Python bindings using cppyy (was: An update on Python bindings)

Chris Burel chrisburel at
Sun Nov 5 01:48:54 GMT 2017

> On Nov 4, 2017, at 4:46 AM, Philipp A. <flying-sheep at> wrote:
> Entirely new bindings lead to new applications being written using those bindings. Writing applications in Python 2 is an immediate maintenance burden and people only do it because of stubborn ideology or a complete lack of awareness that Python 2 is being killed off for good.
I think this is a remarkably short sighted statement. It assumes that people that would use these bindings have no existing Python codebase at all, and can afford to start a brand new project. The reality is much different.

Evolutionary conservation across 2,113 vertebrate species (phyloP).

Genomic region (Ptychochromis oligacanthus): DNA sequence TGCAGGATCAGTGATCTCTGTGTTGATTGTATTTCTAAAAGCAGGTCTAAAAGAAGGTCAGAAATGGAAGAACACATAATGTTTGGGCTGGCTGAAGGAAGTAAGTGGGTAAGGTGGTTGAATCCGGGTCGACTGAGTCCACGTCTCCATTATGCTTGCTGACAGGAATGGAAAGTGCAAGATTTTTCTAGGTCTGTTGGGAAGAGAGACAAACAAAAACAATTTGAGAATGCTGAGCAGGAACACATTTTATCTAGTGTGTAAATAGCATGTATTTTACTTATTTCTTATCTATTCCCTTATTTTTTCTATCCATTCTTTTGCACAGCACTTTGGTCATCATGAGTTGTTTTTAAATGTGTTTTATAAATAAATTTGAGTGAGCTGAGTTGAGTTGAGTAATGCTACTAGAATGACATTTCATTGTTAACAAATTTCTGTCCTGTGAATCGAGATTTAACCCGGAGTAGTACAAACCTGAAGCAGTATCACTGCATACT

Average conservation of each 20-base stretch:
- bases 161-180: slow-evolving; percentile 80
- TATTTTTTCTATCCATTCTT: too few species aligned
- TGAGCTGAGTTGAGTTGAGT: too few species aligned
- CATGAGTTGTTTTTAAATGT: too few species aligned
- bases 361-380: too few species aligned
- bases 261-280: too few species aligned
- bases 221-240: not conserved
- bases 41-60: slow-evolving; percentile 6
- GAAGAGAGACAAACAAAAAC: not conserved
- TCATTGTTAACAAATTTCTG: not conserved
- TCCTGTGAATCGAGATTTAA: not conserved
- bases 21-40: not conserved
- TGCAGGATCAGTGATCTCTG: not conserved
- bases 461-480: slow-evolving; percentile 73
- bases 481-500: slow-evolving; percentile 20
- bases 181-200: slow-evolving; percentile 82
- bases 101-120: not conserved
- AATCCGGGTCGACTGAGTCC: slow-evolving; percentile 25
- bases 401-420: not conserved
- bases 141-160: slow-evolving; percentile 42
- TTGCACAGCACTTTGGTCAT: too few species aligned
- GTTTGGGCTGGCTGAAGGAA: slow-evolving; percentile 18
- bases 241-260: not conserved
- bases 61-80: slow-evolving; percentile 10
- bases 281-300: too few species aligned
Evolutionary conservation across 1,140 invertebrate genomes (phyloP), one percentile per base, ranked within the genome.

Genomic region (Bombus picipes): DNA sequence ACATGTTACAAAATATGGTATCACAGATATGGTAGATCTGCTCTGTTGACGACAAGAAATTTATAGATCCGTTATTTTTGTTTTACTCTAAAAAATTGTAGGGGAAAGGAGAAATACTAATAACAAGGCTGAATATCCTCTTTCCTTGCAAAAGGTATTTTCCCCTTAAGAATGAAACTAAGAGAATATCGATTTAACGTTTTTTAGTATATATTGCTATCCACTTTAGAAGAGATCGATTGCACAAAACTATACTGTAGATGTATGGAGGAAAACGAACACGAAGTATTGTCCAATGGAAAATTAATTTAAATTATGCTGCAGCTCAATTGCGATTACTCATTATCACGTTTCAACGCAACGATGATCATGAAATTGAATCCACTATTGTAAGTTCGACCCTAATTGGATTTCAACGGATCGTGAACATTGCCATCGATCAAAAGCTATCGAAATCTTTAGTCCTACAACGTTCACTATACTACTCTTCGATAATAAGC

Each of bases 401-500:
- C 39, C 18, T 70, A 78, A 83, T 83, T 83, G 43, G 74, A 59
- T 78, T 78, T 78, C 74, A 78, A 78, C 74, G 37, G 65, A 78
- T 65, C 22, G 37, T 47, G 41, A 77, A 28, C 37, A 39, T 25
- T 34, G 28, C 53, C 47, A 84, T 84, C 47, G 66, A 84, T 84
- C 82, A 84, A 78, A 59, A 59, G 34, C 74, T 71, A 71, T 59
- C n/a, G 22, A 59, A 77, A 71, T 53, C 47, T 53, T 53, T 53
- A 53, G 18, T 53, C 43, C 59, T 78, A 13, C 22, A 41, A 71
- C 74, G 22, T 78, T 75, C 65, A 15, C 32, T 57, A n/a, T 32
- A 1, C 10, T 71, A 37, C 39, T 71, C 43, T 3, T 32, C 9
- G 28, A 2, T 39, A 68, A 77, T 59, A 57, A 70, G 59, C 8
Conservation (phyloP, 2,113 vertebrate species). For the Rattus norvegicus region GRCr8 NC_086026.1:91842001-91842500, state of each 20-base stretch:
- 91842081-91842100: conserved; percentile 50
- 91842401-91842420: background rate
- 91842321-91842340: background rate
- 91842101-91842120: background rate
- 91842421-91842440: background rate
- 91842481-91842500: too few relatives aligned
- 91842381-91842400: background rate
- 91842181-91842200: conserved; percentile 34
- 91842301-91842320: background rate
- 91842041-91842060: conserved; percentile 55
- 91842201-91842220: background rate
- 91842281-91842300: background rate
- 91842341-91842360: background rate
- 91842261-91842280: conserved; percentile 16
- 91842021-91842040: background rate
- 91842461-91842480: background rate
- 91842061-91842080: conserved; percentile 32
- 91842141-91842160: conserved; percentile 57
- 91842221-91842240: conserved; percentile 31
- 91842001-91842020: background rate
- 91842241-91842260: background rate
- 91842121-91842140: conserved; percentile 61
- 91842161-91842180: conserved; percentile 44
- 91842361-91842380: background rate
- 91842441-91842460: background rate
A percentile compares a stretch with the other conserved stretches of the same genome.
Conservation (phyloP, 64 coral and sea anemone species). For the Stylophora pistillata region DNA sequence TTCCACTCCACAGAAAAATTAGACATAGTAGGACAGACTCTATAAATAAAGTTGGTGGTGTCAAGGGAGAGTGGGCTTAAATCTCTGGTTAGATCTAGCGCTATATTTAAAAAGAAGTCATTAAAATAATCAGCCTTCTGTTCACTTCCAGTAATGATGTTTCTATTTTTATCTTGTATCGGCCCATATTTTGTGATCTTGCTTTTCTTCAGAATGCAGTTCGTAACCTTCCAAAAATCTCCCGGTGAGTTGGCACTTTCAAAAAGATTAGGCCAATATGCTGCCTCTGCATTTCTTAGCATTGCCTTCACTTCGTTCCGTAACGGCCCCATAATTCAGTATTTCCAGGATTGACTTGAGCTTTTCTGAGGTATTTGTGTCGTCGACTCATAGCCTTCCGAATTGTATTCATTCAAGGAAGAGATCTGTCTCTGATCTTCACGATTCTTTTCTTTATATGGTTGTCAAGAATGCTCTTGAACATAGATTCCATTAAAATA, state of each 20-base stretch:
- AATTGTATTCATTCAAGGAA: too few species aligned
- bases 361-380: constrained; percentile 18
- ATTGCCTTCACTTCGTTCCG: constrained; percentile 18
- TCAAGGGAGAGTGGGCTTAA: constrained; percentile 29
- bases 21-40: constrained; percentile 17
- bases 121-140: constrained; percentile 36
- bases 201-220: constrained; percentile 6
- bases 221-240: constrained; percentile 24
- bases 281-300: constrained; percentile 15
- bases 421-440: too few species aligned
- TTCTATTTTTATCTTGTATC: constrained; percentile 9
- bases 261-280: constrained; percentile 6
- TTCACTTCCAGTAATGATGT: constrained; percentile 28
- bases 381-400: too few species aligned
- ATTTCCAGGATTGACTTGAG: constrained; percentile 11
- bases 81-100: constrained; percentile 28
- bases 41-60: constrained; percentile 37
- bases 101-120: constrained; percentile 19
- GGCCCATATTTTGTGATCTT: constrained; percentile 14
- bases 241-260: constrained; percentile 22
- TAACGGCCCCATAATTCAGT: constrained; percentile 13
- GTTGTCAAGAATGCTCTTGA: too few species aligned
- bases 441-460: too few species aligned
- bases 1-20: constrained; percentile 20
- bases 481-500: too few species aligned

Let's take a specific example. I have 6 years experience writing Python for the visual effects industry. We have a 10 year old Python 2 codebase. We also use an application from Autodesk called Maya. It has been a Qt 4 application with Python 2 embedded since 2012. In 2016 they jumped to qt 5 and pyside2. Now Autodesk knows that companies have built large codebase around their product that requires Python 2. What would've happened if pyside2 did not support Python 2.7? They'd be stuck either forcing all their customers to move to Python 3 and risk people not wanting the new version of the software, or they'd be prevented from moving to Qt 5.

So no, Python 2 is not dead. Not by a long shot.


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